Police chief, aldermen clash in committee meeting

Police chief, aldermen clash in committee meeting

CITY HALL – Questions about reorganizing the city police department brought sharp clashes Wednesday between police Chief John Hayden and members of a Board of Aldermen committee.

Twenty-First Ward Alderman John Collins-Muhammad and other members of the Public Safety Committee argued with Hayden over policy including what aldermen said was his failure to provide information about the police department.

In a two-hour meeting, the committee discussed Muhammad’s bill to make the number of districts seven instead of the current six; phase out majors in the department; merge the city police department and the airport police department; and otherwise move police officers from desks to the street.

Speaking in a sharp tone of voice, Hayden said the police department’s informational technology department was unable to provide figures for a while because of commitments to provide information to the federal government. The police department official in charge of IT said the department might not be able to respond until 2021.

This brought angry responses from committee members.

“To say that it takes 18 months, that’s unheard of,” Fifth Ward Alderwoman Tammika Hubbard said. “I’m hearing a lot of excuses, in my opinion.”

Fourteenth Ward Alderwoman Carol Howard agreed.

“The city’s burning, and we can’t get data?” she questioned.

Hayden forcefully denied a rumor that he had told a group of local police officials at a meeting that if the bill passed, he wouldn’t enforce it.

“It’s not true, sir,” he said. “I’m here to serve. I think I have exemplified myself as a public servant.”

The chief also said that some people thought there was a silver bullet for the crime problem. It would mislead the public to say there was a way to stop homicides, he said.

“We’re doing everything we can,” he asserted.

Twenty-Second Ward Alderman Jeffrey Boyd said that he had known Hayden before, when he worked in the North Patrol.

Boyd commented, “You’re not the John Hayden I knew when you were in the North Patrol.”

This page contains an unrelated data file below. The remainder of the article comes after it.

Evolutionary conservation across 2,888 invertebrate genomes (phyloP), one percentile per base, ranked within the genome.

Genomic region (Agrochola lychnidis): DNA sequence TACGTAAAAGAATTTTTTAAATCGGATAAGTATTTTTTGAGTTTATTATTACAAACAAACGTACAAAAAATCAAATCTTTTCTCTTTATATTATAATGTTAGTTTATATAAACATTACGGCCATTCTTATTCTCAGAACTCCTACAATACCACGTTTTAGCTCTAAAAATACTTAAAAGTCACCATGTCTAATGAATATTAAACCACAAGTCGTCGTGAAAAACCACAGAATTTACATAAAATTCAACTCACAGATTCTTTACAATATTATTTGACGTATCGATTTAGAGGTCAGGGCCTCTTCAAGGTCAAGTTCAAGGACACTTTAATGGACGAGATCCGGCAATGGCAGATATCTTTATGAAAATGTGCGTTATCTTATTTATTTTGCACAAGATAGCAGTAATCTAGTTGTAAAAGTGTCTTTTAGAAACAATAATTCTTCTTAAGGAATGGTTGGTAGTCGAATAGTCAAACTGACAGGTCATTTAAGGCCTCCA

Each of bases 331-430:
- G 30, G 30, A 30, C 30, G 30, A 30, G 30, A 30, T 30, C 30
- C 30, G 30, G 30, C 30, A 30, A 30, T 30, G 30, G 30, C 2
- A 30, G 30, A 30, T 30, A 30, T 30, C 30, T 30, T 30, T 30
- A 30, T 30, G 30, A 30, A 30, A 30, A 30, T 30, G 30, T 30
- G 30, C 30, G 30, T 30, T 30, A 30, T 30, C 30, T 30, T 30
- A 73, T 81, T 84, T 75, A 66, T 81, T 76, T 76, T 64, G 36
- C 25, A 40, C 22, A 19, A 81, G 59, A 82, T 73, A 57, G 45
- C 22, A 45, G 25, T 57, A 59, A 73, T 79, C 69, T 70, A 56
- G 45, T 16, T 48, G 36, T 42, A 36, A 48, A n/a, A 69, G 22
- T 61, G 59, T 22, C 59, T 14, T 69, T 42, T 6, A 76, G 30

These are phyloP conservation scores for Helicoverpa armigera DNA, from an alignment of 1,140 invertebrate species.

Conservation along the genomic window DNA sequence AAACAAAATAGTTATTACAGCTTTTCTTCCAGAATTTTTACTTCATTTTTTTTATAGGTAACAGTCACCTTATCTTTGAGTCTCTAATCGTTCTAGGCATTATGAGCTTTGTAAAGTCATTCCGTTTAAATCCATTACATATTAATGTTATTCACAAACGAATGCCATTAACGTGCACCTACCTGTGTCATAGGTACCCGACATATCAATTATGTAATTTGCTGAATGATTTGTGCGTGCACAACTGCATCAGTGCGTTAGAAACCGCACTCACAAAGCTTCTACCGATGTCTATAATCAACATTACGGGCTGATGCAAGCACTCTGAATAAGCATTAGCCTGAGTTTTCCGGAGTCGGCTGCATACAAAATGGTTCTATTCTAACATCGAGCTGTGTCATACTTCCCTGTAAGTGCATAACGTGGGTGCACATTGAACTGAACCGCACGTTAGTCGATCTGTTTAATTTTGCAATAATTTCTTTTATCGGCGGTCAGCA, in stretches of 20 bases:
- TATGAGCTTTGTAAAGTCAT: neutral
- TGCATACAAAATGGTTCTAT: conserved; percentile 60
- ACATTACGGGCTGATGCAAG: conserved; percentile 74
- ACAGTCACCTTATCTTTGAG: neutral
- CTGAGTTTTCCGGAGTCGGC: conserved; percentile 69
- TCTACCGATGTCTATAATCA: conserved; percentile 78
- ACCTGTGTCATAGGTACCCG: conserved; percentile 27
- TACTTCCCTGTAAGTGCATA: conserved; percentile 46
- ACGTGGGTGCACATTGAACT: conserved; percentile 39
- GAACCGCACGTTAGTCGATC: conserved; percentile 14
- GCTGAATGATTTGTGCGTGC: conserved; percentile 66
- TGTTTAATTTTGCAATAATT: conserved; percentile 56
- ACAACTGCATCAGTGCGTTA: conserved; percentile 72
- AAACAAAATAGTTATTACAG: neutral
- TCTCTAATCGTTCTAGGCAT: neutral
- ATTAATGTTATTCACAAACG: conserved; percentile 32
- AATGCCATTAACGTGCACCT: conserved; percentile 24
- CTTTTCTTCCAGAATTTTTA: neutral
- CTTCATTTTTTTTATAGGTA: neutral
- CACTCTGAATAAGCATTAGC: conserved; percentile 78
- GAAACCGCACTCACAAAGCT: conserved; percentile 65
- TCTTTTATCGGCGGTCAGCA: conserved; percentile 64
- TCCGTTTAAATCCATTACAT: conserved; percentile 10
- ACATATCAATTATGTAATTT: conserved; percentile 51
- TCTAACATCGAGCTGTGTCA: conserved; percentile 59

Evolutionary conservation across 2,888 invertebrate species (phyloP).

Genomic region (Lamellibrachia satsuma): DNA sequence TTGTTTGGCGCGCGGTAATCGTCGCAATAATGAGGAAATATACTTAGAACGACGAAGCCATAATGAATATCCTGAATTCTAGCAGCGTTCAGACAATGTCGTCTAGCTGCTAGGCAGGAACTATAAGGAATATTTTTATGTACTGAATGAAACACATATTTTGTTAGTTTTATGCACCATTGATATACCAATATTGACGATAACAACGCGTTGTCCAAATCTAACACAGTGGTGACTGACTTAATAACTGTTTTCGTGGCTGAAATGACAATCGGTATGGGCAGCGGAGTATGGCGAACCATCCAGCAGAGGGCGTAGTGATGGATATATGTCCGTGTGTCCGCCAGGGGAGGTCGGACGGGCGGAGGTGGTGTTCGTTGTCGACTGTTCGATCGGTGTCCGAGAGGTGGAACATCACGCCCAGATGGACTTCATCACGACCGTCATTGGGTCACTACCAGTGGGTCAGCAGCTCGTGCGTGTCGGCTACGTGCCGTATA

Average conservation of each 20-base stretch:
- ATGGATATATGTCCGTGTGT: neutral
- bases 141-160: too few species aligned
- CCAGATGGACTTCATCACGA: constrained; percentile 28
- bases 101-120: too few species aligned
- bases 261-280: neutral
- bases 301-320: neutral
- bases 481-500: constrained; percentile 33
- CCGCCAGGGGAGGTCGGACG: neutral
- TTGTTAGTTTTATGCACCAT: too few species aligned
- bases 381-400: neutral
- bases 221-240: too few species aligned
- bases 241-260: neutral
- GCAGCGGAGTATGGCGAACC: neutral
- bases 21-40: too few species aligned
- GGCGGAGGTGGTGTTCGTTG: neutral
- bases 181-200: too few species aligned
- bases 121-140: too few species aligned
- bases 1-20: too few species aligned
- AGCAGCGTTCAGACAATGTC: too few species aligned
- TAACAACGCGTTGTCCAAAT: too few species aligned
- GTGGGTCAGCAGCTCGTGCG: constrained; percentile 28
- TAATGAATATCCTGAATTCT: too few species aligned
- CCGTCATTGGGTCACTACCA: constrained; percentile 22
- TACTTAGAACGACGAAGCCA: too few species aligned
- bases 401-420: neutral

Boyd said that Muhammad’s bill was originally introduced on Sept. 13 and that Hayden had yet to provide information the committee needed to have about it. 

In a presentation to the committee before the discussion, Muhammad said that everybody agreed there was a problem with the structure of police but that there still hadn’t been any changes. 

“We have to do something right now to fix our police department,” Muhammad said. “The board bill puts more police officers on our streets.”

There isn’t a need for one police department at the airport and one for the city, Muhammad argued. 

Twenty-Third Ward Alderman Joseph Vaccaro, who chairs the public safety committee, said he was disturbed that there was one major in 2013 and now there were five. Under the bill, they would be eliminated through attrition. 

“The people in my neighborhood are tired of the crime,” Vaccaro said. He said police were not in the neighborhoods.  

After the meeting, Muhammad said the next step was to pass the bill. 

“We reallocate resources in our police department and make sure our department works more effectively with the number of officers that we have now,” he said. “Crime is not our police commissioner’s fault, but the failure to have a comprehensive crime plan is.”

But Jacob Long, the director of communications for Mayor Lyda Krewson, questioned how the city would pay for the changes. He asked where the fiscal note was that normally accompanied bills to explain how much they would cost.

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